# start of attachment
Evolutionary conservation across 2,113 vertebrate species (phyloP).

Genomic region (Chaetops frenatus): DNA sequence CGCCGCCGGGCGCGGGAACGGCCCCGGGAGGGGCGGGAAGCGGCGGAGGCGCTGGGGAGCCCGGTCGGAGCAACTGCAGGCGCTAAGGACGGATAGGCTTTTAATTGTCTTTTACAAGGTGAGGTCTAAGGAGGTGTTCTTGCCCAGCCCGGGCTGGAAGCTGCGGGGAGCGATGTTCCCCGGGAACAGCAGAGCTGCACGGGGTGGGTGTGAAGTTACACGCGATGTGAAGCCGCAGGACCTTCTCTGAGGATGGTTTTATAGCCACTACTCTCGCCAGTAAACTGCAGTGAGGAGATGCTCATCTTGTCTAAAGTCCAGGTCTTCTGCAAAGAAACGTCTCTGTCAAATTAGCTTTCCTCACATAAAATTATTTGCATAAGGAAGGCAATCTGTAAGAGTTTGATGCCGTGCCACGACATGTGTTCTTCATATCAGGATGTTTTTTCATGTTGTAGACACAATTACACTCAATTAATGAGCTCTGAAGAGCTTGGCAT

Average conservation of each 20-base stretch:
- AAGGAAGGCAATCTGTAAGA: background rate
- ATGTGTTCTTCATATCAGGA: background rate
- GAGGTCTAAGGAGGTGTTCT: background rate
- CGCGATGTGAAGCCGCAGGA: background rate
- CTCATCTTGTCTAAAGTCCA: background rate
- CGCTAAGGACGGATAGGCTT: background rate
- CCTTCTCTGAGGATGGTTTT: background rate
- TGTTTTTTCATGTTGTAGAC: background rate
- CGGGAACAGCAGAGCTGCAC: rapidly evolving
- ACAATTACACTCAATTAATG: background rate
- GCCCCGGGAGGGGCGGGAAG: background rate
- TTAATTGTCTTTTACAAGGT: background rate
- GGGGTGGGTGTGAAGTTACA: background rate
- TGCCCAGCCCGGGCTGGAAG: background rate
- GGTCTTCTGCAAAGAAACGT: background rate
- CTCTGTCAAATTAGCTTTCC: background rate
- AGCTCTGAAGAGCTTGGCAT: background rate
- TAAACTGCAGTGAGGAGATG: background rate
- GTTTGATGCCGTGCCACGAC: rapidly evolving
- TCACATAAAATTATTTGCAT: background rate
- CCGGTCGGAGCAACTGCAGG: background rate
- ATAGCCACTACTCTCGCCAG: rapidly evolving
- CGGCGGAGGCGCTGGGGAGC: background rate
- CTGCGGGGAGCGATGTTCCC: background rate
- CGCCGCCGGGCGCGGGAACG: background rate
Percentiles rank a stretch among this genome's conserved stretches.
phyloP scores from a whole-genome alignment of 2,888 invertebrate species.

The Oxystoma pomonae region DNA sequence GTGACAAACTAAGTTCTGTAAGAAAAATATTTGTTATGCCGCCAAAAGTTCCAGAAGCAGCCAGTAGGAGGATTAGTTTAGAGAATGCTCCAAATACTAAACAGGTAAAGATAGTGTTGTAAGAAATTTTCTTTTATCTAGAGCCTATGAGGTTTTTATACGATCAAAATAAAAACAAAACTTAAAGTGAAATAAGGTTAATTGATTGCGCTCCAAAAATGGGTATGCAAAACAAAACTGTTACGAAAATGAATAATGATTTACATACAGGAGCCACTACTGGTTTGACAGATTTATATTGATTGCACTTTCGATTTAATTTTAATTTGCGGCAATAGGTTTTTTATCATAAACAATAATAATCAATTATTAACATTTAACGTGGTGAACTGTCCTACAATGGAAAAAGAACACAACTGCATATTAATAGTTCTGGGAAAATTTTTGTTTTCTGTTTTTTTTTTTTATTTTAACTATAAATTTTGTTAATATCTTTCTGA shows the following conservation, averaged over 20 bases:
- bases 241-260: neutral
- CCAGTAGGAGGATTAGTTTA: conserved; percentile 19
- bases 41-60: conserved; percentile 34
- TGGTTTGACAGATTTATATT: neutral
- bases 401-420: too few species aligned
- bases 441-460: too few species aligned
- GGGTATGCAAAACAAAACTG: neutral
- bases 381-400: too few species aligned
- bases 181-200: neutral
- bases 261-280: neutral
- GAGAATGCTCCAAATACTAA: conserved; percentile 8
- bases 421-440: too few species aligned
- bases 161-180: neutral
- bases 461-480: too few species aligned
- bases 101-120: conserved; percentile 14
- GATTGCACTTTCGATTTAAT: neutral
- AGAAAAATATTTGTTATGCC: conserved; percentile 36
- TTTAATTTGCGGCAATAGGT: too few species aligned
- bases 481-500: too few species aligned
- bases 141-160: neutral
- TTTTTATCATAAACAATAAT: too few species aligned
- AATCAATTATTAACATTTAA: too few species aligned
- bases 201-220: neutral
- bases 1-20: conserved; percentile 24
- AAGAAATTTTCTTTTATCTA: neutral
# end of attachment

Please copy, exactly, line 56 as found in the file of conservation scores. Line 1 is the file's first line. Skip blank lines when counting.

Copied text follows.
- AAGAAATTTTCTTTTATCTA: neutral